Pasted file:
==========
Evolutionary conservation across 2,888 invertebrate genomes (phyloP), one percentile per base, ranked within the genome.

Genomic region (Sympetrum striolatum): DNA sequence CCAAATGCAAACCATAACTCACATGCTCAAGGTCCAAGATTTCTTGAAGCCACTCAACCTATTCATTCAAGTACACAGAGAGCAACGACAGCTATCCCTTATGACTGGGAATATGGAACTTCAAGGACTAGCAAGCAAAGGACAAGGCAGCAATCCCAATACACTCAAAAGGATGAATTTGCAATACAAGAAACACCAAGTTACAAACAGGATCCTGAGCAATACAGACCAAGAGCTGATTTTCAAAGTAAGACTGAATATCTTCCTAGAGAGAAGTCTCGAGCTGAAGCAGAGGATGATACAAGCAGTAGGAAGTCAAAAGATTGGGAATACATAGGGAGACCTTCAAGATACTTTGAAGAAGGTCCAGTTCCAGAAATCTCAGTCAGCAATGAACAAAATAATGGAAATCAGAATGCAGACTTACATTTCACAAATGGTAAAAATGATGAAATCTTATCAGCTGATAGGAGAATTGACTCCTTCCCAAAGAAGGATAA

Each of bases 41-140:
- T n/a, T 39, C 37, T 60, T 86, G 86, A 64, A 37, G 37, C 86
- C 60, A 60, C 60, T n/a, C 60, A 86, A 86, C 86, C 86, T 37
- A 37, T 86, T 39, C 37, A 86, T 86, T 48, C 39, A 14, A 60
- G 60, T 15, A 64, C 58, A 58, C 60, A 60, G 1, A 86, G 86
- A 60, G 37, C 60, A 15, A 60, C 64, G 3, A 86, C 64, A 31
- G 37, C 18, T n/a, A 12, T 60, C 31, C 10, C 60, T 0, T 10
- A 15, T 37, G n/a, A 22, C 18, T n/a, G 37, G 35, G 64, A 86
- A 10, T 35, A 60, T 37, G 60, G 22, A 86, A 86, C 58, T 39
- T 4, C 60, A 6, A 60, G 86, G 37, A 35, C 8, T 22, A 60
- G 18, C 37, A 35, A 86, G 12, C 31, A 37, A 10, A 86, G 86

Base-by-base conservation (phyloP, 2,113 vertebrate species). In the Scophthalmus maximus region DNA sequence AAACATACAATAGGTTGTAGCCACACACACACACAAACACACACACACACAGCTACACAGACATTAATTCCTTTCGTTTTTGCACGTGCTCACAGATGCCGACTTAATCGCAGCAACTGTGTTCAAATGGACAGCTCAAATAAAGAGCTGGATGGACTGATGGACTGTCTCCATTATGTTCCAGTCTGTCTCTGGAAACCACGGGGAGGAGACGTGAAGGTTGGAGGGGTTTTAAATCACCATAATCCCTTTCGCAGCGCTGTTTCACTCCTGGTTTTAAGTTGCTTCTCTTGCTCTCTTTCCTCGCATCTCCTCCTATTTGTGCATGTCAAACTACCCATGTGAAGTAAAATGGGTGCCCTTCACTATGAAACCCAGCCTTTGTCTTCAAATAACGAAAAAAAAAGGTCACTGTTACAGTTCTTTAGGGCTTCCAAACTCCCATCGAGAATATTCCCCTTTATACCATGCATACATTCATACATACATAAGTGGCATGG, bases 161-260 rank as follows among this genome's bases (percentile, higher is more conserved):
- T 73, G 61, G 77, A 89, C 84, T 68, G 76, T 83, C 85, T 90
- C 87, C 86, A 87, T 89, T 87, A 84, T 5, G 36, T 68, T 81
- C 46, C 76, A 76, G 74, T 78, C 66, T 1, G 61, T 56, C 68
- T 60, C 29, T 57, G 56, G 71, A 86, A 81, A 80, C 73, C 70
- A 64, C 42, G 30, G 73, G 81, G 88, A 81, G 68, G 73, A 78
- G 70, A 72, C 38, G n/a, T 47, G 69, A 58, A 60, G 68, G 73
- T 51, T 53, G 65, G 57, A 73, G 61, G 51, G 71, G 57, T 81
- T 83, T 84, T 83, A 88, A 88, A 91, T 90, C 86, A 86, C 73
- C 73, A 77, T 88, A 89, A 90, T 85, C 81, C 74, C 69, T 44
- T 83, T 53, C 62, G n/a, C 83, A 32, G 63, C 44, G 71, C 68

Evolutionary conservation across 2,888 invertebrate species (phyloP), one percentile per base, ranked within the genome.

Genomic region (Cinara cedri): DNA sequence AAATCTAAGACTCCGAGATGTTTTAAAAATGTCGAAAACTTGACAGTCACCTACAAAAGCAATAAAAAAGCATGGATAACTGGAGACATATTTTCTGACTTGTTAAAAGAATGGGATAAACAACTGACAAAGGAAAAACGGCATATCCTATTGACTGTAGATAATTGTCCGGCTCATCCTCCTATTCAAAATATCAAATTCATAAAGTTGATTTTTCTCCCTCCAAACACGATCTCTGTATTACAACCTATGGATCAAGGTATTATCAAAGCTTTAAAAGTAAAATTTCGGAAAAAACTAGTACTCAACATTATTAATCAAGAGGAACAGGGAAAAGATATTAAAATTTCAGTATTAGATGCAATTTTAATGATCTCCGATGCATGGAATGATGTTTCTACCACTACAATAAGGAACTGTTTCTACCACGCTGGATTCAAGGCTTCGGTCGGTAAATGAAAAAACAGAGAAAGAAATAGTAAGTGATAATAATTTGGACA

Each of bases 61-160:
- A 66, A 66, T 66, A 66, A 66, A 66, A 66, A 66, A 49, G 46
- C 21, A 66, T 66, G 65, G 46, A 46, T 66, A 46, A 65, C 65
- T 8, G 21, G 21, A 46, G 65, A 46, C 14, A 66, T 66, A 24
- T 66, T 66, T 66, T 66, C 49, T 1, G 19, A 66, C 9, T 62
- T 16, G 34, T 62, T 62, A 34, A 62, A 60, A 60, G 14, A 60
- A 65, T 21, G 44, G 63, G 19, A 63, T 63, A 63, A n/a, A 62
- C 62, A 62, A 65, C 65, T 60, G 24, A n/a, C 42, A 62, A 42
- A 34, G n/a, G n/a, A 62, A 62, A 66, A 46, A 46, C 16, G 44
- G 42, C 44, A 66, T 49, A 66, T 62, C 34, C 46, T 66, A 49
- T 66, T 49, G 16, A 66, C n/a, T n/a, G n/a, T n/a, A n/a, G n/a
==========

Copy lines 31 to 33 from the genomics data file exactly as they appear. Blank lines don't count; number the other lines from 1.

- T 66, T 66, T 66, T 66, C 49, T 1, G 19, A 66, C 9, T 62
- T 16, G 34, T 62, T 62, A 34, A 62, A 60, A 60, G 14, A 60
- A 65, T 21, G 44, G 63, G 19, A 63, T 63, A 63, A n/a, A 62